3rd Person Point of View in Two Varieties

The two varieties of 3rd person point of view I want to discuss here are the third person cinematic and character viewpoints.

Even if you end up writing a "standard" 3rd person point of view novel, understanding this material will be crucial to using the viewpoint well. So keep reading...

I have actually dealt with third person "cinematic" and "character" viewpoints already in this section, in the article explaining Third Person Narrative POV.

Here is a quick recap of what I said...

  • In a typical third person chapter, you begin with the narrator "setting the scene" using their neutral and non-opinionated voice.
  • Next, you home-in on the specific location where the action is about to take place, and in particular on the viewpoint character.
  • Finally, you slip into the viewpoint character's skin, showing the scene through their eyes and giving the reader access to their thoughts.

Another way of putting it is that you actually use 2 viewpoints in a typical 3rd person point of view scene...

  • First, you use the "cinematic" viewpoint.
  • Then, once you have slipped into the viewpoint character's skin, you use the "character" viewpoint.

So why have I mentioned them both here as "less common" viewpoint options? Simply because it is possible to tell an entire novel using just one of these options.

3rd Person "Cinematic" Mode

If you choose to write your novel using nothing but a third person "cinematic" point of view, you will never slip inside a character's skin at all.

Everything will be shown from the outside, in the narrator's neutral and non-opinionated voice.

The reader will never have access to a character's thoughts and feelings, except for those thoughts and feelings which reveal themselves through the character's dialogue or body language or actions.

Why would you want to use such a restrictive viewpoint for a whole novel?

Good question - and in all honesty, you probably wouldn't. After all, the great advantage that novels hold over movies is precisely this ability to show characters from the "inside."

But if you were writing a novel about, I don't know, a cold and unfeeling sociopath, the third person "cinematic" viewpoint could be an effective way of communicating this coldness.

Another possibility is to use the cinematic viewpoint not for an entire novel but for a portion of it.

Of course, you will use it to an extent even in a "standard" 3rd person novel, in those initial paragraphs of scene-setting.

But returning to our sociopath example...

You could use the "cinematic" viewpoint for the first half of the novel, say, but then switch to using "character" point of view as the sociopath begins to awaken to his long-buried feelings.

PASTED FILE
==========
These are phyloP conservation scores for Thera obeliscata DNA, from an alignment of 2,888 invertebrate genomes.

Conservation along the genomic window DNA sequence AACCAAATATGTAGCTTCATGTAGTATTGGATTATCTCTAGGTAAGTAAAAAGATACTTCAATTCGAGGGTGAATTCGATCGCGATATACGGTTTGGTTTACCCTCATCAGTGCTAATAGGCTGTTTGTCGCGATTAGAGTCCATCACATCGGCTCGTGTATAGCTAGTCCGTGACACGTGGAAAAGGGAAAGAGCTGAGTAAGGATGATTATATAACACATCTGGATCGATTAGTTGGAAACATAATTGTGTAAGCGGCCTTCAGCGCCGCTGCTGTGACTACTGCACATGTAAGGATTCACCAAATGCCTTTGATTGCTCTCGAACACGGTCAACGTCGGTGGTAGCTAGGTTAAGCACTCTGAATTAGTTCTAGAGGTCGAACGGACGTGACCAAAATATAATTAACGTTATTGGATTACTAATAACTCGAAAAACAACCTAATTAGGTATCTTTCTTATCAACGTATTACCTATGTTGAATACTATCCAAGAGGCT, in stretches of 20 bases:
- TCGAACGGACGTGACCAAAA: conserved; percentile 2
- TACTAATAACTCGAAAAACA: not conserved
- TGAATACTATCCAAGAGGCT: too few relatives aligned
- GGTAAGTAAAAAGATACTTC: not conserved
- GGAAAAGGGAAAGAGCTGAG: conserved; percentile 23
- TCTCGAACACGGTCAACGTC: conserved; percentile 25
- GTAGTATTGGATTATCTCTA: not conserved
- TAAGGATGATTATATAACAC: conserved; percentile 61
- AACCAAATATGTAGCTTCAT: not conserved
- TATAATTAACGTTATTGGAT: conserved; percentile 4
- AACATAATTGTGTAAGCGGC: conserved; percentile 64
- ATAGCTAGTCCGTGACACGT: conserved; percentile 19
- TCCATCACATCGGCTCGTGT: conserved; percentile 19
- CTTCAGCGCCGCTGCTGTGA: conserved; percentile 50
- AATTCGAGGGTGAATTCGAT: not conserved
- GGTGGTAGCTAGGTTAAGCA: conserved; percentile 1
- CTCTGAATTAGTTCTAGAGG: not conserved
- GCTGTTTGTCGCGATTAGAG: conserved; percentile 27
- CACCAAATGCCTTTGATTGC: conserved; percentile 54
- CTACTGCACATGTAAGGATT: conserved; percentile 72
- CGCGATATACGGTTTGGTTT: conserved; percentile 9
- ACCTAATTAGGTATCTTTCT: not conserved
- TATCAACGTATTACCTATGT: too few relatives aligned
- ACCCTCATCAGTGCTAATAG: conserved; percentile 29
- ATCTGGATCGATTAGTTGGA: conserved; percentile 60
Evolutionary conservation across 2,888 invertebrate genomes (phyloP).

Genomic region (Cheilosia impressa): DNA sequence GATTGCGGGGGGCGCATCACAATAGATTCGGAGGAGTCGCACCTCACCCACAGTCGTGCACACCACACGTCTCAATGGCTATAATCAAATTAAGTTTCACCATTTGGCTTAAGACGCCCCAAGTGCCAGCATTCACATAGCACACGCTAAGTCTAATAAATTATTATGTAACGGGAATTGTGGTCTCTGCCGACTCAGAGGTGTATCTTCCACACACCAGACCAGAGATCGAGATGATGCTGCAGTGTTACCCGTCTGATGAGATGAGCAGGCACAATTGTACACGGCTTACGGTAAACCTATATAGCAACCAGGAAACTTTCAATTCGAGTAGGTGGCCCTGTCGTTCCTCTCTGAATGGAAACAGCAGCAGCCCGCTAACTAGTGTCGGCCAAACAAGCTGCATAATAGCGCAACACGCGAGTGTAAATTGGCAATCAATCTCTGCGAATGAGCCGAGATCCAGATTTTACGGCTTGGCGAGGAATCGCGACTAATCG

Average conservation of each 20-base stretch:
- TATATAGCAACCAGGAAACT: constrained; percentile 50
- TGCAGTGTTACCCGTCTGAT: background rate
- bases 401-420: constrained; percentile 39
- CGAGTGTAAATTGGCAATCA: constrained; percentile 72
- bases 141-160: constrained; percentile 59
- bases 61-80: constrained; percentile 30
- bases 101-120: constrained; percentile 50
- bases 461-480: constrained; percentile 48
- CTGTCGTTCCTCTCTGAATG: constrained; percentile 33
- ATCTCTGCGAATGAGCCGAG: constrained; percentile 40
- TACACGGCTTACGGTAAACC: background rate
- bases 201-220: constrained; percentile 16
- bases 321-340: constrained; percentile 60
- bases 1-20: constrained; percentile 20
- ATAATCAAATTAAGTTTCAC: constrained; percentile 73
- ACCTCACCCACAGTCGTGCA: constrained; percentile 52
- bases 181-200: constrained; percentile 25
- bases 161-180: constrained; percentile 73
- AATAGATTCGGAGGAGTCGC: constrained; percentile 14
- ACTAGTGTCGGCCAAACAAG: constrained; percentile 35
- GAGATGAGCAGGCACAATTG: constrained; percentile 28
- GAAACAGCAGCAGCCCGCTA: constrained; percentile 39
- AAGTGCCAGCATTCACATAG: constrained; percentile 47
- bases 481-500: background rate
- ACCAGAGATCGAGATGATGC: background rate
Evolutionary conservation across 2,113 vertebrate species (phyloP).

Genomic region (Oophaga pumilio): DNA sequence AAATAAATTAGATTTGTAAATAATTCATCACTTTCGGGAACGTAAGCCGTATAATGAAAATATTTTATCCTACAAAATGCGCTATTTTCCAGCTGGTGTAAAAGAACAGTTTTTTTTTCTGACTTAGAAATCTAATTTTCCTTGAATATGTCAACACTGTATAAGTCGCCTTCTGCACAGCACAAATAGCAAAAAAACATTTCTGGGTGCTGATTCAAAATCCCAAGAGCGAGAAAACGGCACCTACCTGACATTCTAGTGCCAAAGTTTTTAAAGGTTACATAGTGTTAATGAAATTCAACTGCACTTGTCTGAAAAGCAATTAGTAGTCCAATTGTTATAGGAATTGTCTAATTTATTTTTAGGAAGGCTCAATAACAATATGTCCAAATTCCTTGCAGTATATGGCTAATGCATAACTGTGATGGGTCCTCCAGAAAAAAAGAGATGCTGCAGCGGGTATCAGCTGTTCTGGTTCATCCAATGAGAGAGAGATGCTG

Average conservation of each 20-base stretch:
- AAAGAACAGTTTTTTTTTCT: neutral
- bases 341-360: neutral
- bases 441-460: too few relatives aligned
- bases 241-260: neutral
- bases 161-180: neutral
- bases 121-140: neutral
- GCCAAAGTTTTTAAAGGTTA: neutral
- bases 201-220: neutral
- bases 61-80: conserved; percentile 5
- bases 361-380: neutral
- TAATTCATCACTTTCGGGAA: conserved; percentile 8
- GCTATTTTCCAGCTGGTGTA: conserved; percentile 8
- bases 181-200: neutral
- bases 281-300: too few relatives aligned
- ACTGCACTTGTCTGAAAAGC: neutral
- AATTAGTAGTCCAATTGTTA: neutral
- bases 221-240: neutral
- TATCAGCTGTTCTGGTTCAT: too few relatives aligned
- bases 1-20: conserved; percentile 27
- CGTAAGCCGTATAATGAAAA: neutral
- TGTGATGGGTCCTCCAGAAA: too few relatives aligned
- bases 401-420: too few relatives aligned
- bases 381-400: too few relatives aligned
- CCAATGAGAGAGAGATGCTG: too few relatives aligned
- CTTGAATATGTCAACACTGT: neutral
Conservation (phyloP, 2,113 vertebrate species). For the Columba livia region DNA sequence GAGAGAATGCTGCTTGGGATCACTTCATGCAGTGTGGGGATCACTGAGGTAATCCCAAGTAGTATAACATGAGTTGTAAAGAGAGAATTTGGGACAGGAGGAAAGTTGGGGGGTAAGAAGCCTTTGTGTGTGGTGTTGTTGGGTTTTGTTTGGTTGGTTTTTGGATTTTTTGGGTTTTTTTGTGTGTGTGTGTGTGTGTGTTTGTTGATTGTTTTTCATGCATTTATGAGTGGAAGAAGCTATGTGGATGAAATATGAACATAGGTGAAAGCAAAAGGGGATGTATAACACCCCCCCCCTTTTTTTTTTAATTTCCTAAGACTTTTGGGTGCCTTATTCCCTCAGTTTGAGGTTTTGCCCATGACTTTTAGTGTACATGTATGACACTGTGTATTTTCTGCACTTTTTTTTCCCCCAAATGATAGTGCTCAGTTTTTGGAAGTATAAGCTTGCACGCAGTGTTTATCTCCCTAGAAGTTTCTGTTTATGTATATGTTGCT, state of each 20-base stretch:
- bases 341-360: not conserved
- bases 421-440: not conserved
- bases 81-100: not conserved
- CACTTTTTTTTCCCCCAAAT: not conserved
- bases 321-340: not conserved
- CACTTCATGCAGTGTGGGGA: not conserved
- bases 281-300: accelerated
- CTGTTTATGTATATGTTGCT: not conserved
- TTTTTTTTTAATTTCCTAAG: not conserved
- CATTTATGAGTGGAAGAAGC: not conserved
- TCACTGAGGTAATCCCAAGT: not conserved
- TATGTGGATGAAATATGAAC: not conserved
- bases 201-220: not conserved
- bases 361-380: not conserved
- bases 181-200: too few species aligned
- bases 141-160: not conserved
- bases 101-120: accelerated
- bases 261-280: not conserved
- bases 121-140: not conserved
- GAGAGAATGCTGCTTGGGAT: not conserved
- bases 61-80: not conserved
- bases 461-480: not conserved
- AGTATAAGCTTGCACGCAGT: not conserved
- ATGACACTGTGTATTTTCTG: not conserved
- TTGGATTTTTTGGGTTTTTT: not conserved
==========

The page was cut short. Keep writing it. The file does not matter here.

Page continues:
Or in a multiple viewpoint novel, you could use pure "cinematic" point of view whenever the sociopath is the viewpoint character, and a traditional third person viewpoint - that is, cinematic and character viewpoints - for chapters featuring other viewpoint characters.

All in all, though, a more likely option - if you are going to use just one of these viewpoints exclusively - is the third person "character" point of view...

"A beginning writer may feel that a first person point of view comes most naturally, but all things considered, a more workable choice might be a close third person with the viewpoint in the head and behind the eyes of the character. This technique has the close-camera advantage of first person, but the action is happening before the viewpoint character's, and the reader's, eyes, and so is not being narrated after the fact."
- Oakley Hall

3rd Person "Character" Mode

Here, you dispense with the neutral narrator entirely and tell the whole novel from inside the skin of the viewpoint character.

Or, to put it another way, you tell the entire story with the "camera" positioned behind the viewpoint character's eyes the whole time, from the first word to the last.

Doing that eliminates the need to make those transitions between the narrator's voice and the viewpoint character's voice, thus making the handling of viewpoint easy-peasy. The price you pay, of course, is that you lose the "cinematic sweep" that using a free-roaming neutral narrator will give you.

The overall effect of third person "character" point of view is something very close to a first person narrative...

  • You see everything through the viewpoint character's eyes and you hear all of their thoughts, just like in a first person novel.
  • And although the words aren't precisely theirs (they are still the narrator's), they are nevertheless a very close approximation of the words they would use in a first person novel.

You can't quite achieve the intimacy of a first person novel, but you almost can. And what you lose in intimacy you make up for in immediacy. (A first person narrator is telling their story after the events have finished, whereas a third person narrator feels like they are telling it in the here and now - even when they are using the past tense.)

I would always recommend that you use a "traditional" third person point of view if you possibly can - that is, one which uses both the "cinematic" and the "character" viewpoints. Why? Because using both gives you the best of both worlds...

  • You get the focused intimacy of looking through the viewpoint character's eyes and hearing their thoughts.
  • But you also get the freedom to move the "camera" around between scenes and show things you wouldn't be able to show through the viewpoint character's eyes.

But if you are unsure about all this "moving the camera around" business, using the third person "character" point of view is certainly one to consider. You can always move on to a slightly more complex viewpoint later, in your second novel, once your confidence as a storyteller has grown.